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NEW YORK, March 6 (Reuters) - The U.S. federal energy regulator ruled in favor of Seaway Crude Oil Pipeline Company LLC last week after it upheld rates the company had negotiated with committed shippers for space on its Oklahoma-to-Texas pipeline.
The Federal Energy Regulatory Commission (FERC) issued the order on Friday, reversing an Administrative Law Judge's September decision that had found the transportation service agreements Seaway entered with committed shippers "unjust" and "unreasonable."
FERC struck administrative judge Karen Johnson's decision to determine committed shippers' rates based on costs, saying her arguments "misconstrue long-held commission policy."
The regulator remanded the case back to the judge for further action.
The ruling is a welcome relief to pipeline companies who decide the fate of their projects based on committed rate agreements they secure with long-term shippers, which are then used to finance these costly undertakings.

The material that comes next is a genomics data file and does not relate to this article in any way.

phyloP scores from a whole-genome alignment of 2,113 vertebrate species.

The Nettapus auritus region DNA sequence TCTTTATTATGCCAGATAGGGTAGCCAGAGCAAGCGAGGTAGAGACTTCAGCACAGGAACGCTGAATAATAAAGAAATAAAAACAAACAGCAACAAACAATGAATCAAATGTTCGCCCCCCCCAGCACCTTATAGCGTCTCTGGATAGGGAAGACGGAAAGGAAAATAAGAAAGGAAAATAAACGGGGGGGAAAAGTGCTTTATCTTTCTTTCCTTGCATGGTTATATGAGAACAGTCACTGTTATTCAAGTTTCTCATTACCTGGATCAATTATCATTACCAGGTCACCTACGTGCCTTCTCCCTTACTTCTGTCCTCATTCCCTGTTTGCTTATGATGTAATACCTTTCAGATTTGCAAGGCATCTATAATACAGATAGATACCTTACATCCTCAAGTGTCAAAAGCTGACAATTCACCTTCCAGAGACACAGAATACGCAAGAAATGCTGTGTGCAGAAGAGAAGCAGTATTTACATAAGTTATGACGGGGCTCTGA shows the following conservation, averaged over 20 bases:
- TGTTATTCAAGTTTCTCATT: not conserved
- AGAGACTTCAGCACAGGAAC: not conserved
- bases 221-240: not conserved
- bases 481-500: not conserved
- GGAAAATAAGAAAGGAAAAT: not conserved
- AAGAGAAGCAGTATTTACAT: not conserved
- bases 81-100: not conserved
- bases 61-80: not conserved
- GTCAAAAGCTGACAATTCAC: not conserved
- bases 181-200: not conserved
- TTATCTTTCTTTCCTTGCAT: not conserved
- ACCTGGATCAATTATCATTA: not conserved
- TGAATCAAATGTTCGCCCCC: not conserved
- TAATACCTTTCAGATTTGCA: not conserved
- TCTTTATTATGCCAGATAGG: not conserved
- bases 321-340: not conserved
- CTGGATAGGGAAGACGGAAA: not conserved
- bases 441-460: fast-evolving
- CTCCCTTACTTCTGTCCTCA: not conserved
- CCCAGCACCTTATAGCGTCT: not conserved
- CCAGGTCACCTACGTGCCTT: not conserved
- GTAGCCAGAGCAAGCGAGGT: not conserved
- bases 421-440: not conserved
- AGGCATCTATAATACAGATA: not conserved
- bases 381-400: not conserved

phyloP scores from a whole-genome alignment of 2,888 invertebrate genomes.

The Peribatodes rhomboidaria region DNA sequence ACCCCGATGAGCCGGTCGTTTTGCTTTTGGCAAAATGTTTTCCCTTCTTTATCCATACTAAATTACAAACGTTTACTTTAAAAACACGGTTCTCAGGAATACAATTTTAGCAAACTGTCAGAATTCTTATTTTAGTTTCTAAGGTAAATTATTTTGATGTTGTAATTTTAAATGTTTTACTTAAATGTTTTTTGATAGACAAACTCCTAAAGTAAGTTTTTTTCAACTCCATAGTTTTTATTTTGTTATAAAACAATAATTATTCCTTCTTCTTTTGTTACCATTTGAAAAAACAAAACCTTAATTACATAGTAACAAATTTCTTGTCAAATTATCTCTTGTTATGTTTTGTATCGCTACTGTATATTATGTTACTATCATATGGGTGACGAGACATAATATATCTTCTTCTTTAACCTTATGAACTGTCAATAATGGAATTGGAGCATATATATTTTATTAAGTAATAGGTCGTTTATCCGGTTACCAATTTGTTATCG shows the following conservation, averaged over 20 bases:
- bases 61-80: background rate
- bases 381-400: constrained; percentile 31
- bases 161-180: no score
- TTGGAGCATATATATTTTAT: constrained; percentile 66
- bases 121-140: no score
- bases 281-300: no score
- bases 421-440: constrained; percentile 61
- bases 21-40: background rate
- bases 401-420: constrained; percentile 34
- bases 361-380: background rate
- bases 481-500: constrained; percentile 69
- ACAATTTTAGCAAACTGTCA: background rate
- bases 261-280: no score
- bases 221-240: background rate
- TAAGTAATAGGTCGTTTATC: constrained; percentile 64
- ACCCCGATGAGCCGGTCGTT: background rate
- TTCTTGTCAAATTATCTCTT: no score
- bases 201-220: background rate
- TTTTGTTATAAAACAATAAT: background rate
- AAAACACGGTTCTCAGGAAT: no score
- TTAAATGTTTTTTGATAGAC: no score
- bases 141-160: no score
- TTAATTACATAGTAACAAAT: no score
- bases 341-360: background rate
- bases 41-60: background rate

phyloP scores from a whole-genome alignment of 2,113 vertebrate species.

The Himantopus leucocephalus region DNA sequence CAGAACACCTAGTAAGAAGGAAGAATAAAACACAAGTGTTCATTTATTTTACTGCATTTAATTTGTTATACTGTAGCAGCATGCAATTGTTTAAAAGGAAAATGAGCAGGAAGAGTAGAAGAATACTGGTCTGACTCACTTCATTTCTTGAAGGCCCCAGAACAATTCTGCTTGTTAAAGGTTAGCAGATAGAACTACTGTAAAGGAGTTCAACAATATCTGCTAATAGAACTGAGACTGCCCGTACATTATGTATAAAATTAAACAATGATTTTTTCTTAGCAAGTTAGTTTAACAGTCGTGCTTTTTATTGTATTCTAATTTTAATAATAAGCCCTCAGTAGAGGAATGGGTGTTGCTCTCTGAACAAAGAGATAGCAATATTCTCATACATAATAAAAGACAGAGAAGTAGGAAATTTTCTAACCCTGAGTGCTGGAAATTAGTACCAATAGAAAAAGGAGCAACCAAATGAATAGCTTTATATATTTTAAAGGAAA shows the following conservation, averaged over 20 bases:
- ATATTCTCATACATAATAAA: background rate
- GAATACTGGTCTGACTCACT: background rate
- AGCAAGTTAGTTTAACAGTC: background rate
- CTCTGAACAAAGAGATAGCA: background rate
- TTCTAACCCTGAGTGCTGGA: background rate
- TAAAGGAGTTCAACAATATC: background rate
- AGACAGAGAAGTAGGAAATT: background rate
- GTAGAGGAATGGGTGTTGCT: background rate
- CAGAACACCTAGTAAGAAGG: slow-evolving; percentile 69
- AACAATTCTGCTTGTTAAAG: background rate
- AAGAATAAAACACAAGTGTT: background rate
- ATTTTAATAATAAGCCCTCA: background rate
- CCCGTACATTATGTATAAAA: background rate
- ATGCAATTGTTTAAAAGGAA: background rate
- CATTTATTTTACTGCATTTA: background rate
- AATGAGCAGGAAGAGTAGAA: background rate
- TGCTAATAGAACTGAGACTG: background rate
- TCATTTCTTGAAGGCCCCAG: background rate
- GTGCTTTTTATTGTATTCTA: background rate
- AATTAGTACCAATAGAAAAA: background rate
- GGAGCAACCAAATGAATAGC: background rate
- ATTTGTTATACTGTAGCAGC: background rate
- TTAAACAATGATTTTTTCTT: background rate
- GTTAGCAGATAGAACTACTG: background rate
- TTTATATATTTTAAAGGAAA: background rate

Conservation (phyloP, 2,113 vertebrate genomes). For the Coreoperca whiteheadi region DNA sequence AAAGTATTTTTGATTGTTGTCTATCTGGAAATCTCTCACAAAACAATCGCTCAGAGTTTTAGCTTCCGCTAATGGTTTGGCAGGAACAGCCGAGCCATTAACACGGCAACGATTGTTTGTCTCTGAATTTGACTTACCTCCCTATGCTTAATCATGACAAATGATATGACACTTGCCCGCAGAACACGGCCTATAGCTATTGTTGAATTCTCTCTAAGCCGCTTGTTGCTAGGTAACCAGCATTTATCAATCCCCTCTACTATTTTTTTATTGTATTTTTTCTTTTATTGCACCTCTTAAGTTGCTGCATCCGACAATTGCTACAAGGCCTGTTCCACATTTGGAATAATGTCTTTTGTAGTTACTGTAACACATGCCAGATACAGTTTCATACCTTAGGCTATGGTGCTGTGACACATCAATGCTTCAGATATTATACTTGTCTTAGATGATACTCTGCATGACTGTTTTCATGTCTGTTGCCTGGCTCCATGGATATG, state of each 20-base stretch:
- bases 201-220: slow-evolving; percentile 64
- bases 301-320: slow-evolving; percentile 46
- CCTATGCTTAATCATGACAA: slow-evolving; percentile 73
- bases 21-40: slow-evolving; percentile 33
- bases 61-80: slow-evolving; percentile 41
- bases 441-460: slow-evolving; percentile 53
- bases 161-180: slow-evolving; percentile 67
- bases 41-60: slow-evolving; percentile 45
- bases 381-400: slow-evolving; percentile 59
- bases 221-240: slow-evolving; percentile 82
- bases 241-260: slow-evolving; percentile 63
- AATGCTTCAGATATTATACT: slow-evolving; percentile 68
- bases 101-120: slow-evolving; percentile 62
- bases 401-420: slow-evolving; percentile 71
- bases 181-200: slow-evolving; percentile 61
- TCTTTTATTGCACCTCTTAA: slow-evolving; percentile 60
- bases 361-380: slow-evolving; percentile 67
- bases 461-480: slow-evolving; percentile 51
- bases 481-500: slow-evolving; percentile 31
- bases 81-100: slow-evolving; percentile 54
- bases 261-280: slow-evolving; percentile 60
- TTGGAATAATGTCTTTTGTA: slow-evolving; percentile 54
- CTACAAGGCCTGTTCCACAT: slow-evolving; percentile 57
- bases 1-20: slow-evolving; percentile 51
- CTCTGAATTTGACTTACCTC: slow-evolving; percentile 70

FERC honors these rates but at times reviews the more expensive uncommitted rates that are available to shippers without a binding long-term agreement.
With its Friday decision, the commission affirmed that it will not open for review transportation service agreements and negotiated rates that have already been executed and signed by companies.
The September ruling, which addressed committed rates, had drawn fire from energy companies who said it could jeopardize billions of dollars in investments.
The case arose from contests filed by oil companies against the uncommitted rates they were charged to ship oil on the pipeline.
In April 2012, oil companies including Apache Corp., Chevron Products and Cenovus Energy, among others, had filed a motion contesting Seaway's proposal to charge non-contracted shippers $3.82 per barrel for light crude and $4.32 for heavy grades.
The Seaway pipeline can ship up to 400,000 barrels-per-day of oil from the Cushing, Oklahoma storage hub to the Jones Creek terminal near Freeport, Texas.
Enterprise Products Partners and Enbridge Inc. , who share ownership of Seaway Crude Oil Pipeline Company, reversed flows on the line in 2012.
The companies are building another 30-inch pipeline, dubbed the Seaway Twin, that will double Seaway's capacity to 850,000 bpd when it comes online in the second quarter.